Loo ends her term as acting vice dean of the School of Engineering and Applied Science and she succeeds founding director Emily Carter, who has been appointed dean of engineering.
“Emily Carter has done tremendous work building the Andlinger Center and leading what is already proving to be a high-impact set of initiatives,” said H. Vincent Poor, dean of engineering.
“I am very excited that Lynn is taking on the leadership of the center and she will build on that momentum,” Poor said. “Her vision for leveraging the broad strengths of Princeton University and partners beyond the University is just what we need to make progress on these critical issues of energy and the environment.”
A leader in organic and plastic electronics, Loo researches the development and processing of materials for low-cost, lightweight and flexible solar cells and circuits.
In recent work, Loo’s group has developed transparent solar cells to power technology that changes a material’s color in response to electrical signals. Such “smart” windows will decrease energy use associated with the heating, cooling and lighting needs of buildings.
The Andlinger Center, founded in 2008, supports research, education, corporate partnerships and outreach aimed at integrating the scientific, technological and policy advances needed to solve problems of energy and the environment.
The Andlinger Center is home to seven faculty members who are jointly appointed with a range of academic departments at Princeton and runs a program to fund innovative research that would be difficult to start through conventional funding mechanisms.
The center administers two undergraduate certificate programs, a speaker series and internship programs, and has launched a series of technology briefings aimed at policymakers and interested citizenry.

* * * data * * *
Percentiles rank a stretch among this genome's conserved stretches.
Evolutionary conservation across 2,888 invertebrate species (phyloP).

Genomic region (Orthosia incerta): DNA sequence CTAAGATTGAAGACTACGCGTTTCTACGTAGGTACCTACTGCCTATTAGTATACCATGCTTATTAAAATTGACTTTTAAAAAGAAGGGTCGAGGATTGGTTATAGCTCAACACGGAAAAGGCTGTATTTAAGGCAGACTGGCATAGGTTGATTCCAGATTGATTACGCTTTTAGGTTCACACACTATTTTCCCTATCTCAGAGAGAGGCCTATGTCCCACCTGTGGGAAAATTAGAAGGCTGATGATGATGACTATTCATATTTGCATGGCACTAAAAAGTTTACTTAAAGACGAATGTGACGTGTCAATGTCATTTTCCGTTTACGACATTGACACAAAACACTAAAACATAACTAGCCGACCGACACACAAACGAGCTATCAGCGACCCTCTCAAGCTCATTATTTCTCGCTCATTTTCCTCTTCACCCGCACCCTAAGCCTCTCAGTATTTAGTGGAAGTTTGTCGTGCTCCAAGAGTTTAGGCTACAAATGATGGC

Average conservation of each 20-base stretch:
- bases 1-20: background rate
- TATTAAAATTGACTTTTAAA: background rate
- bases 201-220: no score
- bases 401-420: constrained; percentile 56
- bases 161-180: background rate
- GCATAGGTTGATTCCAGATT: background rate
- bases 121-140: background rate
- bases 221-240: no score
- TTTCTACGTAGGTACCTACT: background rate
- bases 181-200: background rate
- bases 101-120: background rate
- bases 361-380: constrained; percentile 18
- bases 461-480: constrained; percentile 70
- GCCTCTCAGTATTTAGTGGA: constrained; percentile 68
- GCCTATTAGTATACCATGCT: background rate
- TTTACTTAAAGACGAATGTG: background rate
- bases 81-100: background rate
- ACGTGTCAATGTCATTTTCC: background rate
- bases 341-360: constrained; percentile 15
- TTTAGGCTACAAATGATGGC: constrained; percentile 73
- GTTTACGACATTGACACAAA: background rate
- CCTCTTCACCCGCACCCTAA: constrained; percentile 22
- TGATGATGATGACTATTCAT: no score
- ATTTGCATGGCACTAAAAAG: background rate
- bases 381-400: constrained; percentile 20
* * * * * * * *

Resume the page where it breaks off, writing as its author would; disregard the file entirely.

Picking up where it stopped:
The center recently moved into a major new building that combines state-of-the-art labs with classroom and meeting spaces. To celebrate the new building, the center held a three-day symposium May 18 to 20 that brings together top government officials, energy and environment researchers, and business leaders.
In an earlier role as associate director of external partnerships at the center, Loo launched and led the Princeton E-ffiliates Partnership, a program that enables transformational innovation through collaboration between academic researchers and industry leaders. In taking on the overall leadership of the center, Loo said she intends to continue and to broaden her focus on collaboration.
“I want to leverage the Andlinger Center’s momentum to build bridges with even more academic units across campus and with peer institutions nationally and internationally,” Loo said.
“I would also like to expand the center’s collaboration with government, industry and NGOs [non-governmental organizations],” Loo added. “With multiple stakeholders around the table, we will together produce energy and environmental solutions to ensure a sustainable future for our planet.”
Carter said Loo’s experience positions her to make rapid progress advancing the center’s mission.
“Lynn was the first to join my faculty leadership team, since the early days of the Andlinger Center,” Carter said. “She will hit the ground running, with her extensive knowledge of the center’s mission, goals and activities. As someone who has built her own world-class research program and deeply understands the power of multidisciplinary partnerships to solve critical societal problems, Lynn is superbly positioned to take the center to the next level and expand our impact nationally and internationally.”
Loo earned dual bachelor’s degrees in chemical engineering and materials science and engineering at the University of Pennsylvania and went on to earn her Ph.D. in chemical engineering from Princeton University in 2001.
She worked as a postdoctoral researcher and staff member at Bell Laboratories/Lucent Technologies before joining the faculty of the University of Texas at Austin. She joined the Princeton faculty with the rank of associate professor in 2007.
Among numerous honors recognizing her work, Loo has been awarded the John H. Dillon Medal and elected a fellow by the American Physical Society. She has received the Alan P. Colburn Award from the American Institute of Chemical Engineers and has received the Beckman and Sloan fellowships.
As one of two scientists representing the United States at the 2010 Summer Davos Meeting, she introduced plastic electronics and organic solar cells to government officials and business leaders. Loo has been chosen as a Young Global Leader of the World Economic Forum.